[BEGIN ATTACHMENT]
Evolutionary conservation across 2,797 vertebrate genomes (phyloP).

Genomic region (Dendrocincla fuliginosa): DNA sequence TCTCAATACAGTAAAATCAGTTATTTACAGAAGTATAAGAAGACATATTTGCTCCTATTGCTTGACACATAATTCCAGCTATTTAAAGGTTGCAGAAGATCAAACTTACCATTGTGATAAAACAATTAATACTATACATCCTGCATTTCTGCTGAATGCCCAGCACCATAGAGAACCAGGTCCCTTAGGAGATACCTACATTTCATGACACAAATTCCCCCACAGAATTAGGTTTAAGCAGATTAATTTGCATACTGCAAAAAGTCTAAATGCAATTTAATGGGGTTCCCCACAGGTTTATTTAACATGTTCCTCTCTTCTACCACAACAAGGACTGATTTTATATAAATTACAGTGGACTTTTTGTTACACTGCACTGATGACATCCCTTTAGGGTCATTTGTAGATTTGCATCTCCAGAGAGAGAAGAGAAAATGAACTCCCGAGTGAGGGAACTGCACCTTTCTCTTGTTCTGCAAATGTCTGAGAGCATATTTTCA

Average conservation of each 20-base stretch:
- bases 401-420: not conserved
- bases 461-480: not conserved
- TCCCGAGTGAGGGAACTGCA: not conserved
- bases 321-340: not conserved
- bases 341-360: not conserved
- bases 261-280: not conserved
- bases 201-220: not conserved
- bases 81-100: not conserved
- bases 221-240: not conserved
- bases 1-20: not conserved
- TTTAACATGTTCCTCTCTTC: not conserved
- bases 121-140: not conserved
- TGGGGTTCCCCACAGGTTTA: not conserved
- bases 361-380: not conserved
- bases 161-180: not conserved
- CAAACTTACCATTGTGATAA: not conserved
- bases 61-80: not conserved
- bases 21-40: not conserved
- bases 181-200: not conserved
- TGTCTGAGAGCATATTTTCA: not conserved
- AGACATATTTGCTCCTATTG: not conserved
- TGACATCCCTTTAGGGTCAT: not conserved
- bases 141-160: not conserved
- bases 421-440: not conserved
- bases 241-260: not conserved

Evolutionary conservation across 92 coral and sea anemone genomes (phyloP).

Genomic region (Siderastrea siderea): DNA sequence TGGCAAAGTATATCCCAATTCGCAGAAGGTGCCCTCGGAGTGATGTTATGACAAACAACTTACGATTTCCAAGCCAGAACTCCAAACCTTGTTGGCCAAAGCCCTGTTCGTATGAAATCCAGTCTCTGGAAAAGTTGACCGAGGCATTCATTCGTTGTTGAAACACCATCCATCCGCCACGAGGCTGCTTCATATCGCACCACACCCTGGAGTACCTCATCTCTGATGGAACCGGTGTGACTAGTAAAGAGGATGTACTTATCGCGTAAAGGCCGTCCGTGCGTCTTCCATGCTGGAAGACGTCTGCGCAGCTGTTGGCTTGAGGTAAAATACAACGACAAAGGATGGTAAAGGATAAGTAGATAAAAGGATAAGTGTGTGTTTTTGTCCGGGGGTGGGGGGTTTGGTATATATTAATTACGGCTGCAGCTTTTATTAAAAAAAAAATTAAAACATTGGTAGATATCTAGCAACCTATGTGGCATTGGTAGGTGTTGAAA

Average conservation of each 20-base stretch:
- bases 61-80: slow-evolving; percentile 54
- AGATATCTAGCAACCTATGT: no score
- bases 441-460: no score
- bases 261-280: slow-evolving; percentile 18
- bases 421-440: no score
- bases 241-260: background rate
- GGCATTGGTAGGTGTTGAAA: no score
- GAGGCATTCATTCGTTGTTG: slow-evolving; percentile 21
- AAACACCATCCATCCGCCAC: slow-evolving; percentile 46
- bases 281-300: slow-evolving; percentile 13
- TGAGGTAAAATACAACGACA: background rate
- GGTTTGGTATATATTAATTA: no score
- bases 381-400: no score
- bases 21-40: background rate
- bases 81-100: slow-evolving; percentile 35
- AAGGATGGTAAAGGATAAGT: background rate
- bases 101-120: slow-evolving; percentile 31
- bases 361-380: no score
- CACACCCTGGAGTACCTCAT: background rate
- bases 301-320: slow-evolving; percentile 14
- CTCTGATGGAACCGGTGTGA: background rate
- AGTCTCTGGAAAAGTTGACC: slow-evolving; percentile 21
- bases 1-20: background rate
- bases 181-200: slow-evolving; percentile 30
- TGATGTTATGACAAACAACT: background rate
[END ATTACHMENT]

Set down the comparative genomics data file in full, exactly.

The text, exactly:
Evolutionary conservation across 2,797 vertebrate genomes (phyloP).

Genomic region (Dendrocincla fuliginosa): DNA sequence TCTCAATACAGTAAAATCAGTTATTTACAGAAGTATAAGAAGACATATTTGCTCCTATTGCTTGACACATAATTCCAGCTATTTAAAGGTTGCAGAAGATCAAACTTACCATTGTGATAAAACAATTAATACTATACATCCTGCATTTCTGCTGAATGCCCAGCACCATAGAGAACCAGGTCCCTTAGGAGATACCTACATTTCATGACACAAATTCCCCCACAGAATTAGGTTTAAGCAGATTAATTTGCATACTGCAAAAAGTCTAAATGCAATTTAATGGGGTTCCCCACAGGTTTATTTAACATGTTCCTCTCTTCTACCACAACAAGGACTGATTTTATATAAATTACAGTGGACTTTTTGTTACACTGCACTGATGACATCCCTTTAGGGTCATTTGTAGATTTGCATCTCCAGAGAGAGAAGAGAAAATGAACTCCCGAGTGAGGGAACTGCACCTTTCTCTTGTTCTGCAAATGTCTGAGAGCATATTTTCA

Average conservation of each 20-base stretch:
- bases 401-420: not conserved
- bases 461-480: not conserved
- TCCCGAGTGAGGGAACTGCA: not conserved
- bases 321-340: not conserved
- bases 341-360: not conserved
- bases 261-280: not conserved
- bases 201-220: not conserved
- bases 81-100: not conserved
- bases 221-240: not conserved
- bases 1-20: not conserved
- TTTAACATGTTCCTCTCTTC: not conserved
- bases 121-140: not conserved
- TGGGGTTCCCCACAGGTTTA: not conserved
- bases 361-380: not conserved
- bases 161-180: not conserved
- CAAACTTACCATTGTGATAA: not conserved
- bases 61-80: not conserved
- bases 21-40: not conserved
- bases 181-200: not conserved
- TGTCTGAGAGCATATTTTCA: not conserved
- AGACATATTTGCTCCTATTG: not conserved
- TGACATCCCTTTAGGGTCAT: not conserved
- bases 141-160: not conserved
- bases 421-440: not conserved
- bases 241-260: not conserved

Evolutionary conservation across 92 coral and sea anemone genomes (phyloP).

Genomic region (Siderastrea siderea): DNA sequence TGGCAAAGTATATCCCAATTCGCAGAAGGTGCCCTCGGAGTGATGTTATGACAAACAACTTACGATTTCCAAGCCAGAACTCCAAACCTTGTTGGCCAAAGCCCTGTTCGTATGAAATCCAGTCTCTGGAAAAGTTGACCGAGGCATTCATTCGTTGTTGAAACACCATCCATCCGCCACGAGGCTGCTTCATATCGCACCACACCCTGGAGTACCTCATCTCTGATGGAACCGGTGTGACTAGTAAAGAGGATGTACTTATCGCGTAAAGGCCGTCCGTGCGTCTTCCATGCTGGAAGACGTCTGCGCAGCTGTTGGCTTGAGGTAAAATACAACGACAAAGGATGGTAAAGGATAAGTAGATAAAAGGATAAGTGTGTGTTTTTGTCCGGGGGTGGGGGGTTTGGTATATATTAATTACGGCTGCAGCTTTTATTAAAAAAAAAATTAAAACATTGGTAGATATCTAGCAACCTATGTGGCATTGGTAGGTGTTGAAA

Average conservation of each 20-base stretch:
- bases 61-80: slow-evolving; percentile 54
- AGATATCTAGCAACCTATGT: no score
- bases 441-460: no score
- bases 261-280: slow-evolving; percentile 18
- bases 421-440: no score
- bases 241-260: background rate
- GGCATTGGTAGGTGTTGAAA: no score
- GAGGCATTCATTCGTTGTTG: slow-evolving; percentile 21
- AAACACCATCCATCCGCCAC: slow-evolving; percentile 46
- bases 281-300: slow-evolving; percentile 13
- TGAGGTAAAATACAACGACA: background rate
- GGTTTGGTATATATTAATTA: no score
- bases 381-400: no score
- bases 21-40: background rate
- bases 81-100: slow-evolving; percentile 35
- AAGGATGGTAAAGGATAAGT: background rate
- bases 101-120: slow-evolving; percentile 31
- bases 361-380: no score
- CACACCCTGGAGTACCTCAT: background rate
- bases 301-320: slow-evolving; percentile 14
- CTCTGATGGAACCGGTGTGA: background rate
- AGTCTCTGGAAAAGTTGACC: slow-evolving; percentile 21
- bases 1-20: background rate
- bases 181-200: slow-evolving; percentile 30
- TGATGTTATGACAAACAACT: background rate